If an actor finds a line or a phrase hard to say honestly, I think it usually has more to do with the actor not finding the character’s real emotional state, not finding the honest heart from which the words were spoken/written. I usually challenge my actors to search and search. Every now and then it might drive them nuts, but all the actors I’ve worked with, even in light comedies or murder mysteries, are extremely thoughtful, sensitive people, who already know they haven’t found that honest spot, who already know how wooden that line sounds, and without any input from me they are looking for it. Then my job becomes to help them to search, to hold the flashlight while they dig. Sometimes that means asking them questions about the character’s heart and motivation. Sometimes that means just shutting up and letting them work through it for awhile. As a last resort, I might go ahead and suggest what I think they’re missing about the character, but only with that actor’s permission. I think a director can really derail an honest actor by putting too much of our own thoughts into the actor’s archaeology, especially early on.
Of course, the writer bears an enormous responsibility to be honest and accurate in the first place, to know his or her characters, to transcribe as much of the truth as they can possibly excavate. When I’m writing, my first instinct is to shy away from the harsh light of day with my characters. I protect them out of the same urge by which I protect myself and shore up the version of myself I let other people see. Letting that veneer drop would be like getting caught masturbating.
Sure, we know everybody is human – everybody rubs one out now and then – but somehow we don’t want to be seen doing it.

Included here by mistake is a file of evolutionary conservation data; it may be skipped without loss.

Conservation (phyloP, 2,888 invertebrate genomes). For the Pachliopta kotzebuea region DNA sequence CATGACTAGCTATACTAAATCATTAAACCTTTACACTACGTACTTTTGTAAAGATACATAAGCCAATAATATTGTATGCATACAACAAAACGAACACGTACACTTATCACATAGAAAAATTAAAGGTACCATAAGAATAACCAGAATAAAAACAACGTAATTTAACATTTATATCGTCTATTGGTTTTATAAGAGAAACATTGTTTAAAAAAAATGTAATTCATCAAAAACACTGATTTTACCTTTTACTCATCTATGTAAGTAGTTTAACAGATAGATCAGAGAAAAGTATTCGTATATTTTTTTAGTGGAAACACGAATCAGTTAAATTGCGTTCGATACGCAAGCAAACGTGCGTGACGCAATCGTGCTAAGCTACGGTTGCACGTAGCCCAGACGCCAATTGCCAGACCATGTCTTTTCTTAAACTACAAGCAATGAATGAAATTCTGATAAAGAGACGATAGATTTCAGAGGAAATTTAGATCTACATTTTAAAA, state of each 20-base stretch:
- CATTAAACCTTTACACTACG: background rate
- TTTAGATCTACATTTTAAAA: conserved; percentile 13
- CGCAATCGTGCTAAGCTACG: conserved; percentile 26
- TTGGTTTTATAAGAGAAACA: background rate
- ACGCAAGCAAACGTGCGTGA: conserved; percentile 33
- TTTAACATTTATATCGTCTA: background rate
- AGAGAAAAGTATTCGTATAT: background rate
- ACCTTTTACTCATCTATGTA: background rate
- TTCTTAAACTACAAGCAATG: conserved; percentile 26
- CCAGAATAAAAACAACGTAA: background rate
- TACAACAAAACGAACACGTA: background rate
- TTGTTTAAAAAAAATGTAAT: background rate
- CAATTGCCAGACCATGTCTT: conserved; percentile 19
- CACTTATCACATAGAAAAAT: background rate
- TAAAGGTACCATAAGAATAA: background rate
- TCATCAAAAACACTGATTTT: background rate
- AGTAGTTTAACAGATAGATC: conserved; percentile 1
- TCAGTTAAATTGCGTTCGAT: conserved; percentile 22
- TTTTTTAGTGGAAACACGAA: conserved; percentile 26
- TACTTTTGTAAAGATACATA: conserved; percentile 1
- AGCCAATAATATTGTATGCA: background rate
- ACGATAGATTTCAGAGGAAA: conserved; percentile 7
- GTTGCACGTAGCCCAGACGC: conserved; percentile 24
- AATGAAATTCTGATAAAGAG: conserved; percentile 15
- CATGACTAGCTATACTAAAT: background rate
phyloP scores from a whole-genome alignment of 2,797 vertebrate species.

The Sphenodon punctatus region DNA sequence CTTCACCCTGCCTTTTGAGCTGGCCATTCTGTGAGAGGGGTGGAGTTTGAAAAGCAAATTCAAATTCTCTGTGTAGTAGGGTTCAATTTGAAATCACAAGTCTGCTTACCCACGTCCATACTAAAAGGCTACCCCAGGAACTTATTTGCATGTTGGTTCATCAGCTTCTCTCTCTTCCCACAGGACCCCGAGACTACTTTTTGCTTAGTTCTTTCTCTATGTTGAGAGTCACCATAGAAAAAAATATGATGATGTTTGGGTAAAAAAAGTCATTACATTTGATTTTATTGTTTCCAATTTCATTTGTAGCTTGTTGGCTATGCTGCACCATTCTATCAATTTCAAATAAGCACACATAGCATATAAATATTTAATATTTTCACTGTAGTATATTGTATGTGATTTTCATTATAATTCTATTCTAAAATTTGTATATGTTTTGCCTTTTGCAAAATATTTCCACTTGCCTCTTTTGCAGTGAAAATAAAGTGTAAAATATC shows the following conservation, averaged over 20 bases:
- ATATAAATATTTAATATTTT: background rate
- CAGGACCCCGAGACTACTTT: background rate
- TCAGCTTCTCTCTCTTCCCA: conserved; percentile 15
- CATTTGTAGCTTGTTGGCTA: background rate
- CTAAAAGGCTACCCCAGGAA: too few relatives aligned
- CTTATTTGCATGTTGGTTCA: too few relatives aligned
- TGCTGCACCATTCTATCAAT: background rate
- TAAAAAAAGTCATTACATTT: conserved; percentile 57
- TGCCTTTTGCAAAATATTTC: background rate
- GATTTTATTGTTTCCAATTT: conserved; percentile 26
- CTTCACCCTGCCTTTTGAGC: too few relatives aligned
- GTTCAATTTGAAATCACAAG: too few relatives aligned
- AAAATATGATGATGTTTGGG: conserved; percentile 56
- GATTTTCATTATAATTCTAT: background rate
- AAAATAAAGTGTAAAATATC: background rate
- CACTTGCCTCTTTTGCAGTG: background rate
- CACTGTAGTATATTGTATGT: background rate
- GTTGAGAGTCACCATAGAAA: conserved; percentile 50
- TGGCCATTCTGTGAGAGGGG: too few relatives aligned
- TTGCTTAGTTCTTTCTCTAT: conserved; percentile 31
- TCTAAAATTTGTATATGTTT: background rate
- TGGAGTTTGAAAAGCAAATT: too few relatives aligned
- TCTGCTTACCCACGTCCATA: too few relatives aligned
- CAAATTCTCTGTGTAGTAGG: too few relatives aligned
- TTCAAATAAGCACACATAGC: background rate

The problem is that, as a writer, if we don’t let ourselves get caught, then character becomes caricature, and there’s nothing there for the actor to dig up and discover. The vulnerable heart of the man or woman being portrayed is not lost. It was never buried there in the first place.
Getting those things right in a play, from beginning to end, is daunting work. So when I receive the offering of human truth from a playwright, I can’t find a way that changing it around is going to help it at all. My job as a director isn’t to write this truth. It’s to shine a light on that truth. It’s inevitable that the light is going to shine at an angle that I think tells that truth in the way that I best understand, but if I do my job well, it won’t just be my understanding, but a social one, dug up and lit in such a way that many who come can find a lot of honest truth to appreciate and fulfill their inner person.
And I’ll say that even the lightest fare requires a deep honesty. Take a clever and rather lighthearted comedy, such as Ken Ludwig’s “Moon Over Buffalo.” I’ll cave in to conceit and relate a personal experience. I directed a small town production of that several years back. This show could have been easy to just toss together and let his writing be funny, the situations silly, all have a laugh, and go on our way. But the root of comedy is honest pain and social identification. Things are funny because, on some level, we can identify with the situation or idea that makes us laugh. I challenged my willing amateurs to make sure that their characters were as honest as if we were putting on something with the gravity of “Wit” or “The Rabbit Hole,” or even “The Laramie Project.” I challenged them to make sure the words said or the actions taken were the only thing that character could come up with, even if nobody was ever there to laugh.